I'm a SAHM and I Like Looking Good . . . but It's Never Worth the Effort

Since becoming a mother, I can't tell you how many times I've stood in front of the mirror, sullenly wondering what happened to the girl I used to be. The one who showered every day. The one who put effort into her appearance, never leaving the house without styled hair and tasteful attire.

The truth is, the time spent "getting ready" is almost never worth it.

I've been at home with my kids for eight years now and to say my appearance has changed is an understatement. Sure, I'm a little saggier than I once was. My body is creased and wrinkled in places that were once smooth. And strands of glistening white regularly appear on my head. I've aged, yes. And the state of my body is different than it was before carrying and nursing babies.

But more than that, I barely even get dressed anymore. Most days my style generally consists of sweats and old t-shirts. Sometimes even maternity clothes and nursing bras even though my youngest child is 3 years old. Gone are the days in which I showered daily or put together a cute outfit from the clothing selection hanging in my closet. Or styled my hair and brightened my complexion with makeup. To put it bluntly, I've become rather disheveled.

Just today I stood in front of the mirror and sighed. Undone hair, the same clothes I wore to bed, shadows beneath my eyes — and I once again realized that the girl who put effort into her appearance, or even cared about it, is long gone. You could blame it on laziness, I guess. But the truth is, the time spent "getting ready" is almost never worth it.

Just last week, I spent a few minutes putting the tiniest bit of effort into my appearance. I washed my face and spruced it up with some very basic makeup. I put on a stylish shirt and skirt. I wore earrings and mascara. And while the whole process took no more than 10 minutes, I was quickly reminded why I don't take the time to care for myself all that often.

I know that if my kids leave me alone for long enough to get ready, they'll take that as an opportunity to destroy something. Or everything.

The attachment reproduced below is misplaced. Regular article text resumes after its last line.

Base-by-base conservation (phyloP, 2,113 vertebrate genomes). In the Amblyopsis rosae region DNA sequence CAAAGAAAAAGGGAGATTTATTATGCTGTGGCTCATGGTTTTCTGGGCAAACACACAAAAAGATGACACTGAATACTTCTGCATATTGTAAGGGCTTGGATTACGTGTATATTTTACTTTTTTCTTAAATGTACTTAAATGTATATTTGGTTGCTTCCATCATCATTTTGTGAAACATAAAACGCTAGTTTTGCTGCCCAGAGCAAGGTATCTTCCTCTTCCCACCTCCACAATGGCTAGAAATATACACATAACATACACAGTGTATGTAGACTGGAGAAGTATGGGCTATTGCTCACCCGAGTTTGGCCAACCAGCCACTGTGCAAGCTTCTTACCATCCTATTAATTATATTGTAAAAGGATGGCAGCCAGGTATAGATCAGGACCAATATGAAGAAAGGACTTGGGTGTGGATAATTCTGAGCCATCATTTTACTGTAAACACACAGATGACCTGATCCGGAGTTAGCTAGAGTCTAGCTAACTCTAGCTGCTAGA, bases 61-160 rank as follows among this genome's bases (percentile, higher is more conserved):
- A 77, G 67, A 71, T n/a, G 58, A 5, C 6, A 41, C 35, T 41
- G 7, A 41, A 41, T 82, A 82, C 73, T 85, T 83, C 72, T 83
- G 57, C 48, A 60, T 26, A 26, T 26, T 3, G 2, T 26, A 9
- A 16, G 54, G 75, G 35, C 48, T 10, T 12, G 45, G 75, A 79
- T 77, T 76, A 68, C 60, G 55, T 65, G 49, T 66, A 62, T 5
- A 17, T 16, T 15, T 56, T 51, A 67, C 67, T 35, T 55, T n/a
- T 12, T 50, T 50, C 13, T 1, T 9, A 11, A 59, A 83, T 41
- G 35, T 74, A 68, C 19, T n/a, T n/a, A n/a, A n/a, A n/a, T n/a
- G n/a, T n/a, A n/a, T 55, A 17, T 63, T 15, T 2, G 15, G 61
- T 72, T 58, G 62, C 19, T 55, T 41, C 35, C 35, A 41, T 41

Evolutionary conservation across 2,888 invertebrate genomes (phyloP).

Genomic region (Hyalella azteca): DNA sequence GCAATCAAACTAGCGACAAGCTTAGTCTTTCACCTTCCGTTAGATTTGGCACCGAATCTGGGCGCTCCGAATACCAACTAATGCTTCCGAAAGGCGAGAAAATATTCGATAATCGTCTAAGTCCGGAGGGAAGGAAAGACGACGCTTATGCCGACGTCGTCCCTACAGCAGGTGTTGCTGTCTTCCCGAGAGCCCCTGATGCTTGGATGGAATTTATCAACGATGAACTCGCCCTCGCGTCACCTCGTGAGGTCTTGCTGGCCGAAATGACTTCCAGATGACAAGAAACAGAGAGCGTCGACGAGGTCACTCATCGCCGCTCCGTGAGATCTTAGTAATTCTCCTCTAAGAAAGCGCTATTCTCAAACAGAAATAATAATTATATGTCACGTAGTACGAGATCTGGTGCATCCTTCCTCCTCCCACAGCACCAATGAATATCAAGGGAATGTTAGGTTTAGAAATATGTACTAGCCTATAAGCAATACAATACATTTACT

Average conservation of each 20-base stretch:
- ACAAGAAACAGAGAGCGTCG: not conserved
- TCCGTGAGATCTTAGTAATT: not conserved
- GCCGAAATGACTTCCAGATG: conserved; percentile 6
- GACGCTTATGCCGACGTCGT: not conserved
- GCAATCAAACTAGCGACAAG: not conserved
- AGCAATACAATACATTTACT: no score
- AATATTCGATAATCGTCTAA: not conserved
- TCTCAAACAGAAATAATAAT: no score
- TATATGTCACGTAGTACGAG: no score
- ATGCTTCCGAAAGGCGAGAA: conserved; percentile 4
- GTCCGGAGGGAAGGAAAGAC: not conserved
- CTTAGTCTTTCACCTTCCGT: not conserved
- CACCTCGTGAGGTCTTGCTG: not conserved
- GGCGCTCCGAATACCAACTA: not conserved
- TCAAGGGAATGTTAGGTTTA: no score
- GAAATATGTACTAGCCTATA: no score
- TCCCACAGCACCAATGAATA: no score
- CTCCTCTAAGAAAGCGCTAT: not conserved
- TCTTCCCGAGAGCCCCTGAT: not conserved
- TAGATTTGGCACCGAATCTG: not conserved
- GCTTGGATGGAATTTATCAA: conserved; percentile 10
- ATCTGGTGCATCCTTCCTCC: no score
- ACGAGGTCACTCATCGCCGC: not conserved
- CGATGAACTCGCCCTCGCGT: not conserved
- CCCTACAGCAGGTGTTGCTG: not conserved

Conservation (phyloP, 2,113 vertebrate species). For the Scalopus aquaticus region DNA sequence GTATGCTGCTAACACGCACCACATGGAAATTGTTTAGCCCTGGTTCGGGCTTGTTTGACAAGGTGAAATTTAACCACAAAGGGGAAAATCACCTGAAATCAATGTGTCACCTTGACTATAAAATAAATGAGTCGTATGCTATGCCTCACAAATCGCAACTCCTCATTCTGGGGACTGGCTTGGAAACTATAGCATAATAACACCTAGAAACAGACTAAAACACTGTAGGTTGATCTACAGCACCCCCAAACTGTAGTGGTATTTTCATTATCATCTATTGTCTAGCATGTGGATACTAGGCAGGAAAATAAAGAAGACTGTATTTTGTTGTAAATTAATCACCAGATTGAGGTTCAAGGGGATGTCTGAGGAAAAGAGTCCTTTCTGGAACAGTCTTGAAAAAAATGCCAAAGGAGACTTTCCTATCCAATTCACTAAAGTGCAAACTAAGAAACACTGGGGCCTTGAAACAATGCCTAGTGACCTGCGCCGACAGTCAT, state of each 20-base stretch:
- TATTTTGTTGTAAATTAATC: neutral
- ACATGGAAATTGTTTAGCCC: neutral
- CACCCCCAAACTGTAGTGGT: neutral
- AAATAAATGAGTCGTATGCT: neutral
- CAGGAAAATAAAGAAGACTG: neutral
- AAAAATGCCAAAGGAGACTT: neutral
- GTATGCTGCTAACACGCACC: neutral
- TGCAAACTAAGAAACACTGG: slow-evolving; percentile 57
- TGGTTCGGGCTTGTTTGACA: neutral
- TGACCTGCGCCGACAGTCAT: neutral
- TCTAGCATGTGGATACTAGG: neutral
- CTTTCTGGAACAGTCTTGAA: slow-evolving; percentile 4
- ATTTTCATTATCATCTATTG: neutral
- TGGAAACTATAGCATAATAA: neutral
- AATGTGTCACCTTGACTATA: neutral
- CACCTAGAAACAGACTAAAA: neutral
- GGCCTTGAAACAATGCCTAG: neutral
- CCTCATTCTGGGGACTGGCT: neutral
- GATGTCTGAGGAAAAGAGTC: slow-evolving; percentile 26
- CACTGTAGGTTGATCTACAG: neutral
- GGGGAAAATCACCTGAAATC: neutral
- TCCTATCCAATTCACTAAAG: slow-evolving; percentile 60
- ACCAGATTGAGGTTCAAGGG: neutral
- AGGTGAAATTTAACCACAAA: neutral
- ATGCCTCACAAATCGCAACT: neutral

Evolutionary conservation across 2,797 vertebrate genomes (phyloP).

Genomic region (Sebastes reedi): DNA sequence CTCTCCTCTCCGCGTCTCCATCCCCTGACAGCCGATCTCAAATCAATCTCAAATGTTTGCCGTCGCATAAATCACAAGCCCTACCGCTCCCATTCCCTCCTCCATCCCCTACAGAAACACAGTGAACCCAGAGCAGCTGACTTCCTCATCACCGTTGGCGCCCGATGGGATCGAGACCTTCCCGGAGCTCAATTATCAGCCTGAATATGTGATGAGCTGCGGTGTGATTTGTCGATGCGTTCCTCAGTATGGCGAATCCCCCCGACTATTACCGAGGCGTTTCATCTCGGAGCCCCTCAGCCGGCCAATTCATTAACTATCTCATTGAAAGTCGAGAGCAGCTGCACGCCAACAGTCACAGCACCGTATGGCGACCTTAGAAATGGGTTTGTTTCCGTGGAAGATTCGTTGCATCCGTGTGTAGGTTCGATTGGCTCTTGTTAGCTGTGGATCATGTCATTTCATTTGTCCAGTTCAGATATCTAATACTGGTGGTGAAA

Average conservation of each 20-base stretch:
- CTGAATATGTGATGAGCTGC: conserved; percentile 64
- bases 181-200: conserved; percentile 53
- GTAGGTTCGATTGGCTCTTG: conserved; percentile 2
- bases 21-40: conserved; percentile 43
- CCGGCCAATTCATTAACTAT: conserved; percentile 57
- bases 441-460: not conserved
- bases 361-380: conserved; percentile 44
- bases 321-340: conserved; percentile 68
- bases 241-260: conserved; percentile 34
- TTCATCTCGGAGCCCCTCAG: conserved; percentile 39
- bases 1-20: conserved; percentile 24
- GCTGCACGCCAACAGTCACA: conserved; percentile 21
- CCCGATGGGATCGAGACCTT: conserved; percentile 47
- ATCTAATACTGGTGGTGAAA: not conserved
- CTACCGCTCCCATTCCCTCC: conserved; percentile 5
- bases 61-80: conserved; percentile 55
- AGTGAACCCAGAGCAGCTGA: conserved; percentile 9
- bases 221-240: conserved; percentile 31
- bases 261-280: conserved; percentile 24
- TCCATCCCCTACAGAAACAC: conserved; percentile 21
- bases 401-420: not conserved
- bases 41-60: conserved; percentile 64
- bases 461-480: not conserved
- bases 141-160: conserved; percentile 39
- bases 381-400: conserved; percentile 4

I walked out of my bedroom to find my kitchen stools coated in a thick layer of toothpaste, one child rubbing his hands in it like finger paint and the other laughing hysterically. There were stickers covering the table like a tablecloth. Cereal littered the floor, peanut butter was smeared on the walls. And then there was the pee.

It was immediately clear that the 10 minutes I'd spent changing into real clothes and tackling some basic hygiene had been a waste. I hadn't even taken a shower, but in the short time I'd spent focusing on my appearance, a good portion of the house had been destroyed by my kids. And it took only seconds for those little toothpaste covered hands to make their way onto my clean clothes.

It's true that without a professional job to go to, I don't have much reason to put effort into how I look. But more than that, I know that if by some chance my kids leave me alone for long enough to put on more respectable clothes and a prettier face, my kids will take that as an opportunity to destroy something — or everything.

And those nice clothes I decided to wear will immediately be ruined in the aftermath of their destruction. My clothing and makeup will get smeared by dirty little hands or the sweat that pours from my body as I clean up big messes — or perhaps by my very own tears of frustration.

One day, I'll relish in my ability to put myself together each day without all hell breaking loose.

It's not that as a stay-at-home mom I don't want to look nice. It's not that a shower, nice clothes, and a little makeup don't make me feel good. It's just that putting effort into these things provides very little payoff. Looking good — more human — sounds wonderful. But in the end, I know that both my house and clothes will be destroyed in trying to do so.

The day will come when my kids are older. When getting dressed won't equal destruction. And when that time comes, I will relish in my ability to put myself together each day without all hell breaking loose.

But for right now, I know that when I take the time to put myself together, everything around me will be falling apart. So, I choose to keep everything else together instead of myself. Because that brings me more peace than a cute outfit or a pretty face. And if my kids, the only ones who see me for the bulk of each day, don't care what I look like, why should I?